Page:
Dr. Suprabhat Mukherjee working in the cell culture lab
Being a member of “Neglected Tropical Diseases”, lymphatic filariasis or commonly known as 'elephantiasis' globally affects over 120 million people1. The disease is caused by microfilariae Wuchereria bancrofti and two species of Brugia (B. malayi and B. timori). Lymphatic filariasis is transmitted through biting of parasite-infected mosquitoes like Culex. Therapeutic intervention of lymphatic filariasis through global filariasis elimination programme has not been satisfactorily accomplished due to incomplete knowledge on the molecular basis of immunopathogenesis. Most of the work so far in the field has been performed by using Brugia spp., but they are the least pathogenic ones. Despite being accountable for nearly 90% of filarial cases, the molecular basis of immune response to this parasite remain uncharacterized.
In general, cross-talk between filaria and antigen presenting cells, and subsequent CD4+ T cell polarization dictates final outcome of filarial infection and immunopathogenesis. However, the interaction of W. bancrofti with human dendritic cells, the professional antigen presenting cells critical for initiating the both primary and secondary CD4+ T cell responses remain unknown. During late 2016, Suprabhat (Dr. S. Mukherjee) from the Department of Zoology (Centre for Advanced Studies), Visva-Bharati University, Santiniketan, India contacted me with an intention to address this outstanding question in my lab. By that time, his work performed under the supervision of Prof. Santi P. Sinha Babu has already identified 70 KDa sheath antigen of W. bancrofti that interacts with toll-like receptor 4 (TLR4) on macrophages to induce inflammatory responses2. I thought it was a good opportunity to further bolster Indo-French scientific ties that I already had.
Major problem in studying the mechanisms of filarial immunopathogenesis is that human cells isolated from the filaria-endemic region respond poorly to filarial antigens. As France is a non-endemic country for filaria, this problem was sorted out in the beginning it self. Although Suprabhat had minimal background on human immunology research, he received full support from the doctoral fellows of my group: Mrinmoy Das and Anupama Karnam.
Our data show that W. bancrofti sheath antigen induces human dendritic cell maturation and secretion of several pro-inflammatory cytokines3. Moreover, filarial antigen-educated dendritic cells polarize CD4+ T cell responses predominantly towards Th1 and regulatory T cell (Treg)3. These finding are significant ones in the context of filarial immunopathogenesis. It is well known that Th1 cells contribute to immunopathogenesis of lymphatic filariasis. Tregs although could reduce the inflammation and tissue damage, they also support survival of filaria and establishment of chronic, asymptomatic infection4,5. Thus, our data revealed that by targeting dendritic cells, W. bancrofti sheath antigen elicits distinct CD4+ T cell responses.
Initially, the antigen was isolated as a ligand of macrophage-TLR42. In the current report, blockage of surface TLR4 and the inhibition of TLR4 signaling pathway confirmed that sheath antigen binds and signals human dendritic cell activation via TLR43. The most interesting aspect of the project was the identification of filarial sheath antigen as a phosphorylcholine-binding protein. This antigen was previously purified based on its affinity to phosphorylcholine but the biophysical basis of the purification was not verified2. In this study, we found that the parasitic protein forms direct hydrogen bonds with phosphorylcholine3. As far as we know, this is the first report of a phosphorylcholine-binding protein in the human filarid W. bancrofti with a potent stimulatory ability on antigen presenting cells. Whether W. bancrofti exploits phosphorylcholine-binding properties to mediate immunopathogenesis remain to be investigated in the future.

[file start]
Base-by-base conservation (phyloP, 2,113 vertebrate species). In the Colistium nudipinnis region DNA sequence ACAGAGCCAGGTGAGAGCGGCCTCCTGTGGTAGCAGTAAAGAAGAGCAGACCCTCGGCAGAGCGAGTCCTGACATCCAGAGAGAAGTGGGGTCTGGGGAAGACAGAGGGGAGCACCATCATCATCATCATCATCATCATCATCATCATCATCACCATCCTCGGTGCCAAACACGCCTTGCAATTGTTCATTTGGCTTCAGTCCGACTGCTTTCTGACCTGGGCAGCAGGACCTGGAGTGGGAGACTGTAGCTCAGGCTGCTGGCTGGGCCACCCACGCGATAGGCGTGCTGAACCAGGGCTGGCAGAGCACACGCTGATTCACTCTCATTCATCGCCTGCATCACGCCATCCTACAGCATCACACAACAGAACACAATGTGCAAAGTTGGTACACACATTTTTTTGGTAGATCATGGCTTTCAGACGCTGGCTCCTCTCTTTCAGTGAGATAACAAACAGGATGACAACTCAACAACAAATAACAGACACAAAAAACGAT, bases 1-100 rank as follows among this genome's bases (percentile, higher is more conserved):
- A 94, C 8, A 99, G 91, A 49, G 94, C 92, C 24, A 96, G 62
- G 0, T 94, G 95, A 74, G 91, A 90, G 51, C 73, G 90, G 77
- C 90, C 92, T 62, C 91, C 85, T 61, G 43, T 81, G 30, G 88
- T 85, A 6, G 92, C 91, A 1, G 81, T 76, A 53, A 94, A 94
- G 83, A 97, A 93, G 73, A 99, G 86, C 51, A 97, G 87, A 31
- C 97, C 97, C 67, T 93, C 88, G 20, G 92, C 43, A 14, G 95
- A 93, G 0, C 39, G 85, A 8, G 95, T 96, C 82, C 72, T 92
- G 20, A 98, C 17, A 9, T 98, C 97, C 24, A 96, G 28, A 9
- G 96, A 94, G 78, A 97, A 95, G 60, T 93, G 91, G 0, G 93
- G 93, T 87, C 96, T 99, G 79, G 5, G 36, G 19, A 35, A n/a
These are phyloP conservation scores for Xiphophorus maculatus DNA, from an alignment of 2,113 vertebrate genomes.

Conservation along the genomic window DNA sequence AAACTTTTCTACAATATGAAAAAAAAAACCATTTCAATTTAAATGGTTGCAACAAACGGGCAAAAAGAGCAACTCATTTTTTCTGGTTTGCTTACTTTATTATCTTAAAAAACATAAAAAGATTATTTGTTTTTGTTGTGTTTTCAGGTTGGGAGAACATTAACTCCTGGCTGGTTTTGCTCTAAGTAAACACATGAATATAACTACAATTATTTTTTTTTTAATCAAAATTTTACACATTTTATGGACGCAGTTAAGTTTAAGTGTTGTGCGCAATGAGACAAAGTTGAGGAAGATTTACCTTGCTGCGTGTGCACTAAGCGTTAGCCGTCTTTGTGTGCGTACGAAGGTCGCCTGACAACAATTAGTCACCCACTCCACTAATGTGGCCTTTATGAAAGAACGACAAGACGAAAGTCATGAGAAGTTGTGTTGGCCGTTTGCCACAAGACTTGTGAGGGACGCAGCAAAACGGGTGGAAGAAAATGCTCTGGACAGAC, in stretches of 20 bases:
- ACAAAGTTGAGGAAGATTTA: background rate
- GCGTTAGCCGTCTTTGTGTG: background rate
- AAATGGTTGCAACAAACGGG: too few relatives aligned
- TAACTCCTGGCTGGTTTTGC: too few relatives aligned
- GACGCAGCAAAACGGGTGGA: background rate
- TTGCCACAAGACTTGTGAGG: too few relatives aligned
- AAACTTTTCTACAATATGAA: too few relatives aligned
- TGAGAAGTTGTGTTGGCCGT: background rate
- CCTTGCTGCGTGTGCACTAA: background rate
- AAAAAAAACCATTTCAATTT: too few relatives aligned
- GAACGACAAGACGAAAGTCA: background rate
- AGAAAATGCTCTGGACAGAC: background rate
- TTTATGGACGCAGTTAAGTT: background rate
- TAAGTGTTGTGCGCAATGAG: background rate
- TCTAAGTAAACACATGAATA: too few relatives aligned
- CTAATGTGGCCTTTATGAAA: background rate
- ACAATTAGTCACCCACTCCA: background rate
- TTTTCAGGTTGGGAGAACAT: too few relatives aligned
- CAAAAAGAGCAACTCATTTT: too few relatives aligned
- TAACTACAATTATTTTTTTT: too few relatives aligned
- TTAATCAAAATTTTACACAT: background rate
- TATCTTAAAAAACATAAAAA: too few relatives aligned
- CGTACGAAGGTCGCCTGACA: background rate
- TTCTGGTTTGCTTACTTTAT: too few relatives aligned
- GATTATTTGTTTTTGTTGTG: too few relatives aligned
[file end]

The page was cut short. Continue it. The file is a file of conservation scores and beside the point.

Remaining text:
We believe that our findings add new dimension to the existing knowledge on the filarial immunobiology and will be useful in the conception of a novel immunotherapeutics by targeting either the filarial antigen or TLR4, for reducing the inflammatory pathology of lymphatic filariasis.
For more details, check out the full manuscript here: https://www.nature.com/articles/s42003-019-0392-8
- World Health Organization. Lymphatic filariasis. http://www.who.int/ mediacentre/ factsheets/ fs102/en/ (2018).
- Mukherjee, S., Maiti, T. K., Bhattacharya, S. & Sinha Babu, S. P. A novel ligand of toll-like receptor 4 from the sheath of Wuchereria bancrofti microfilaria induces proinflammatory response in macrophages. J. Infect. Dis. 215, 954–965 (2017).
- Mukherjee, S., Karnam,A., Das, M.,. Sinha Babu, S.P. & Bayry, J. Wuchereria bancrofti filaria activates human dendritic cells and polarizes T helper 1 and regulatory T cells via Toll-like receptor 4. Commun. Biol. 2, Article number: 169 https://doi.org/10.1038/s42003-019-0392-8. (2019).
- Babu, S. & Nutman, T. B. Immunology of lymphatic filariasis. Parasite Immunol. 36, 338–346 (2014).
- Babu, S. et al. Filarial lymphedema is characterized by antigen-specific Th1 and th17 proinflammatory responses and a lack of regulatory T cells. PLoS Negl. Trop. Dis. 3, e420 (2009).